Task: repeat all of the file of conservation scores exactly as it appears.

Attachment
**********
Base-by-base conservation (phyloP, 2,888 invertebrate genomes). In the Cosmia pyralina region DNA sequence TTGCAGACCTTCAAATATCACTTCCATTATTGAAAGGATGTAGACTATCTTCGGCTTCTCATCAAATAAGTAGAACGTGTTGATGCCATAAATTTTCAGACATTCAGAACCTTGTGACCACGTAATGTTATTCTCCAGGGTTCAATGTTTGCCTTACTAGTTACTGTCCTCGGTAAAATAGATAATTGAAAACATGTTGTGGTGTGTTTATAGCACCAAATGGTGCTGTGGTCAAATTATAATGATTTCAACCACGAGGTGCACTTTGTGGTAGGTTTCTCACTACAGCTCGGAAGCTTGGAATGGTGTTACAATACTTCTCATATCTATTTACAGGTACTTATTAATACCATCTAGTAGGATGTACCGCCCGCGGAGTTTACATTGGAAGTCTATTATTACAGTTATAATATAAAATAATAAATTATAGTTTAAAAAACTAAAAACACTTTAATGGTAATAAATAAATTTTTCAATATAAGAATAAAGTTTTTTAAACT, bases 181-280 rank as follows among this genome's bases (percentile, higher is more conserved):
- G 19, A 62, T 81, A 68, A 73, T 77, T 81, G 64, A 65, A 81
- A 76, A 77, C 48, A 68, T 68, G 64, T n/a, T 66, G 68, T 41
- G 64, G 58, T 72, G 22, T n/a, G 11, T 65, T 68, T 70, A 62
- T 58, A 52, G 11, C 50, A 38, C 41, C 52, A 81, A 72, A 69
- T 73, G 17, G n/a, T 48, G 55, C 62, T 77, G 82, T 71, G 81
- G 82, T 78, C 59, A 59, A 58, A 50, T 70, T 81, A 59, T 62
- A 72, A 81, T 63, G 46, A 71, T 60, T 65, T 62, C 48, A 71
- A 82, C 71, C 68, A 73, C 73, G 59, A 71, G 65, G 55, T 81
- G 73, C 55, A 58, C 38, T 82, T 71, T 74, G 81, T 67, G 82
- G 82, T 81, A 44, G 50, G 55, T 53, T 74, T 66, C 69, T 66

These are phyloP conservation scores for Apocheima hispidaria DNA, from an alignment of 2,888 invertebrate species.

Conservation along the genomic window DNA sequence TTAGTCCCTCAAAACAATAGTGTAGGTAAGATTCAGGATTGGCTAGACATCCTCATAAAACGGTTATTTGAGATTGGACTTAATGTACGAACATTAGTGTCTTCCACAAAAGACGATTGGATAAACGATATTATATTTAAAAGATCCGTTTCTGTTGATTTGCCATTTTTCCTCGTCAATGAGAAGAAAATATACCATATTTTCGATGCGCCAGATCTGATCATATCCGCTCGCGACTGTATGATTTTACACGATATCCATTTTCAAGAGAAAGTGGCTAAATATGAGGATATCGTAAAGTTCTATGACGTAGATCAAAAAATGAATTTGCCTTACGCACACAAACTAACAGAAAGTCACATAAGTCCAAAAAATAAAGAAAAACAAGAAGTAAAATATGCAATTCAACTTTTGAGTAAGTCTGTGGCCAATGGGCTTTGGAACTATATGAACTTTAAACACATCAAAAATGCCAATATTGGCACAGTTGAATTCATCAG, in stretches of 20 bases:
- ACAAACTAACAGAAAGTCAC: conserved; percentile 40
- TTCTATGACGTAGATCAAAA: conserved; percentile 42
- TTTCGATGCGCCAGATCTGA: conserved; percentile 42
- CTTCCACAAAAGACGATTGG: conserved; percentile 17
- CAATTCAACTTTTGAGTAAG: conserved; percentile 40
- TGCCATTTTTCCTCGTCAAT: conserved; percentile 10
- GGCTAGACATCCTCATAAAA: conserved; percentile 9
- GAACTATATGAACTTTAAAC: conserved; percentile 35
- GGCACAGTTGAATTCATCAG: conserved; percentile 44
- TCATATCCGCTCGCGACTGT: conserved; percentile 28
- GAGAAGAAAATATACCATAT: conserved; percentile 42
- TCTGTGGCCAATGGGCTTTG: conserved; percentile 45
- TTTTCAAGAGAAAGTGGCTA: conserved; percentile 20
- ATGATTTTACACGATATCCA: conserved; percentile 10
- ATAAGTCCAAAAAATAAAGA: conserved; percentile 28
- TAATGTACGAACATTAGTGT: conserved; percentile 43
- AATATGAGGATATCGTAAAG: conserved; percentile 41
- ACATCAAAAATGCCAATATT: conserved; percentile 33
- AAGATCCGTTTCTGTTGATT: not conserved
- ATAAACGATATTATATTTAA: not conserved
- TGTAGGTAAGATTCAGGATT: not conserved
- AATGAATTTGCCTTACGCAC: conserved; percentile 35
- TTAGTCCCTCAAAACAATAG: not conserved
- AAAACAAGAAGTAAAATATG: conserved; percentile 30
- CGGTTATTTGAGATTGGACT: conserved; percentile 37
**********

Base-by-base conservation (phyloP, 2,888 invertebrate genomes). In the Cosmia pyralina region DNA sequence TTGCAGACCTTCAAATATCACTTCCATTATTGAAAGGATGTAGACTATCTTCGGCTTCTCATCAAATAAGTAGAACGTGTTGATGCCATAAATTTTCAGACATTCAGAACCTTGTGACCACGTAATGTTATTCTCCAGGGTTCAATGTTTGCCTTACTAGTTACTGTCCTCGGTAAAATAGATAATTGAAAACATGTTGTGGTGTGTTTATAGCACCAAATGGTGCTGTGGTCAAATTATAATGATTTCAACCACGAGGTGCACTTTGTGGTAGGTTTCTCACTACAGCTCGGAAGCTTGGAATGGTGTTACAATACTTCTCATATCTATTTACAGGTACTTATTAATACCATCTAGTAGGATGTACCGCCCGCGGAGTTTACATTGGAAGTCTATTATTACAGTTATAATATAAAATAATAAATTATAGTTTAAAAAACTAAAAACACTTTAATGGTAATAAATAAATTTTTCAATATAAGAATAAAGTTTTTTAAACT, bases 181-280 rank as follows among this genome's bases (percentile, higher is more conserved):
- G 19, A 62, T 81, A 68, A 73, T 77, T 81, G 64, A 65, A 81
- A 76, A 77, C 48, A 68, T 68, G 64, T n/a, T 66, G 68, T 41
- G 64, G 58, T 72, G 22, T n/a, G 11, T 65, T 68, T 70, A 62
- T 58, A 52, G 11, C 50, A 38, C 41, C 52, A 81, A 72, A 69
- T 73, G 17, G n/a, T 48, G 55, C 62, T 77, G 82, T 71, G 81
- G 82, T 78, C 59, A 59, A 58, A 50, T 70, T 81, A 59, T 62
- A 72, A 81, T 63, G 46, A 71, T 60, T 65, T 62, C 48, A 71
- A 82, C 71, C 68, A 73, C 73, G 59, A 71, G 65, G 55, T 81
- G 73, C 55, A 58, C 38, T 82, T 71, T 74, G 81, T 67, G 82
- G 82, T 81, A 44, G 50, G 55, T 53, T 74, T 66, C 69, T 66

These are phyloP conservation scores for Apocheima hispidaria DNA, from an alignment of 2,888 invertebrate species.

Conservation along the genomic window DNA sequence TTAGTCCCTCAAAACAATAGTGTAGGTAAGATTCAGGATTGGCTAGACATCCTCATAAAACGGTTATTTGAGATTGGACTTAATGTACGAACATTAGTGTCTTCCACAAAAGACGATTGGATAAACGATATTATATTTAAAAGATCCGTTTCTGTTGATTTGCCATTTTTCCTCGTCAATGAGAAGAAAATATACCATATTTTCGATGCGCCAGATCTGATCATATCCGCTCGCGACTGTATGATTTTACACGATATCCATTTTCAAGAGAAAGTGGCTAAATATGAGGATATCGTAAAGTTCTATGACGTAGATCAAAAAATGAATTTGCCTTACGCACACAAACTAACAGAAAGTCACATAAGTCCAAAAAATAAAGAAAAACAAGAAGTAAAATATGCAATTCAACTTTTGAGTAAGTCTGTGGCCAATGGGCTTTGGAACTATATGAACTTTAAACACATCAAAAATGCCAATATTGGCACAGTTGAATTCATCAG, in stretches of 20 bases:
- ACAAACTAACAGAAAGTCAC: conserved; percentile 40
- TTCTATGACGTAGATCAAAA: conserved; percentile 42
- TTTCGATGCGCCAGATCTGA: conserved; percentile 42
- CTTCCACAAAAGACGATTGG: conserved; percentile 17
- CAATTCAACTTTTGAGTAAG: conserved; percentile 40
- TGCCATTTTTCCTCGTCAAT: conserved; percentile 10
- GGCTAGACATCCTCATAAAA: conserved; percentile 9
- GAACTATATGAACTTTAAAC: conserved; percentile 35
- GGCACAGTTGAATTCATCAG: conserved; percentile 44
- TCATATCCGCTCGCGACTGT: conserved; percentile 28
- GAGAAGAAAATATACCATAT: conserved; percentile 42
- TCTGTGGCCAATGGGCTTTG: conserved; percentile 45
- TTTTCAAGAGAAAGTGGCTA: conserved; percentile 20
- ATGATTTTACACGATATCCA: conserved; percentile 10
- ATAAGTCCAAAAAATAAAGA: conserved; percentile 28
- TAATGTACGAACATTAGTGT: conserved; percentile 43
- AATATGAGGATATCGTAAAG: conserved; percentile 41
- ACATCAAAAATGCCAATATT: conserved; percentile 33
- AAGATCCGTTTCTGTTGATT: not conserved
- ATAAACGATATTATATTTAA: not conserved
- TGTAGGTAAGATTCAGGATT: not conserved
- AATGAATTTGCCTTACGCAC: conserved; percentile 35
- TTAGTCCCTCAAAACAATAG: not conserved
- AAAACAAGAAGTAAAATATG: conserved; percentile 30
- CGGTTATTTGAGATTGGACT: conserved; percentile 37